But as it turns out I’d already settled on “quick” Systems for the mainstay. Using the previously cited testing nomenclature that’s S. SSS tested ever so slightly better, but takes several times longer to run, giving S two big advantages: It will be easier to fine tune and I can much more readily do intra-quarter updates. S is a bit less stable … meaning the forecast changes a little more from quarter to quarter, but given a quarterly update cycle anyway that shouldn’t be a problem. It also has fewer adjustable parameters, making it a little more goof-proof.

      Another potential advantage is it has no built-in limits on time frame … the other versions all avoid trying to resolve shorter than about a calendar quarter or longer than four years by design. Markets themselves get too noisy in the very short term and fundamentals and valuations are better at long term forecasting. Focusing on the most useful time frames could make it better where it can contribute most. But once in a while the absence of those limits could be a plus … like for instance over the past 19 days…

      We can always still look at other versions for comparisons … having two or three somewhat different forecasts can shed light on where the biggest uncertainties lie.

      The next full quarterly update is due tomorrow.

  4. jk says:

    since the economy changes, sometimes relatively rapidly, sometimes slowly, and the importance of e.g. industrial commodities, or even interest rates for that matter, may change in different market regimes, why assume that a static model should perform equally well over long periods of time. [i’m assuming your model doesn’t “learn.” does it?]

    it seems to me that different models will perform better during different market regimes. it is not obvious to me what the appropriate time scale would be for testing, and that too probably varies by regime.

    a population of models, tweaked in various ways, would allow the selection of that subgroup of models which best represent the current regime, perhaps by looking at markets over the last n months, perhaps instead looking at economy specific factors- interest rates, debt, etc. the hope would be indentifying a subgroup which would do the best job looking forward the next y months.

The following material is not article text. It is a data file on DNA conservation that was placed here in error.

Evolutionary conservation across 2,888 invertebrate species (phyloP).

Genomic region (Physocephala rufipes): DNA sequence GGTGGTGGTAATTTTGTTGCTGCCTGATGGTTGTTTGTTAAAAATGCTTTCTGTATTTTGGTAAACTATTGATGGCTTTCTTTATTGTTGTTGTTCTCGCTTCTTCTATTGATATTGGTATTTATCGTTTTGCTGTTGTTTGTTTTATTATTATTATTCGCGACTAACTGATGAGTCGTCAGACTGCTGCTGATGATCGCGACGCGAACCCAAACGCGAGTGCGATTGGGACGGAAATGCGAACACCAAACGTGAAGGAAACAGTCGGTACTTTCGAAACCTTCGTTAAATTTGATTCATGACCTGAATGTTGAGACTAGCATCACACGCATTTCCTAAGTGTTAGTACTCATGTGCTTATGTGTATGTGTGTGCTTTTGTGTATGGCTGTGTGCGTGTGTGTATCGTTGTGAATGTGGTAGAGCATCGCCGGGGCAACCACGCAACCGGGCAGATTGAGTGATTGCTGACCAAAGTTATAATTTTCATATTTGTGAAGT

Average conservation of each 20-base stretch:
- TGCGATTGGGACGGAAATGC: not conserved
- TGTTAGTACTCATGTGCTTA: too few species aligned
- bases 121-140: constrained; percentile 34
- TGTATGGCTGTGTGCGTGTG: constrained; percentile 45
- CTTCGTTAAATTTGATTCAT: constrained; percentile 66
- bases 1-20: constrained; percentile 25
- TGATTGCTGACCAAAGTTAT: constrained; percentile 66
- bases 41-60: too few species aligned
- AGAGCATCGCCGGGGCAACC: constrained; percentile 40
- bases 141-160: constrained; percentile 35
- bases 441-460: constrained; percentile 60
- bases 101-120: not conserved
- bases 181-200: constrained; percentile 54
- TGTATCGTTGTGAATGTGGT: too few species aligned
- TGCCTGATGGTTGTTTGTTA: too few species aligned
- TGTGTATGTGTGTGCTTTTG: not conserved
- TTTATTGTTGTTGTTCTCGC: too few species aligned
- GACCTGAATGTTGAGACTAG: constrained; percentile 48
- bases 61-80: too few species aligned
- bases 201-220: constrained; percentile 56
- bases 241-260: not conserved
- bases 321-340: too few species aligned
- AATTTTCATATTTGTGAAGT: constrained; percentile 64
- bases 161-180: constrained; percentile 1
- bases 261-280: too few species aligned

there’s a life’s work for you, bill.

    1. Bill Terrell says:

      Ha guess it would be a life’s work! As it stands I’ve been working on these off and on for 28 years. But “learning” was introduced around 2014 … and it was a step up from static models. There was another fundamental change around the same time though, so it’s hard to say how much each contributed. The latest change, especially in the S version, is comparable in scope … actually SSS was the first attempt to directly produce the forecasts you see; prior to that explicit forecasts were essentially a byproduct of estimating current rates of return. Then SSS led to S. Probably the path forward will be built on S, but for the past eight years they’ve all been adaptive systems that learn from experience, so some improvement could take place organically. Only the core concept remains static. It may be approaching the bounds of determinism though … not only is the future inherently indeterminate (as quantum mechanics implies), but impulses from outside the economic and financial world (e.g. the Big One hits California, spooky little nanobots from Wuhan invade our cells) will probably always be impossible to model.

  5. jk says:

    ps you say that sss slightly outperforms s over the long term. it would be interesting to look for the periods of time in which that outperformance occurs. is there something that those periods have in common?

    1. Bill Terrell says:

      Did you see the numbers? They’re in the linked post … the difference is very slight, and could even reverse when I rerun the last one with the full year’s data.

      I didn’t see any pattern in the relative performance. There were periods where they all missed … the forecasts of all three versions for both 2011.5 and 2020.0 missed badly. The second instance was clearly due to having failed to anticipate the corona crash, but I don’t know what happened in the first.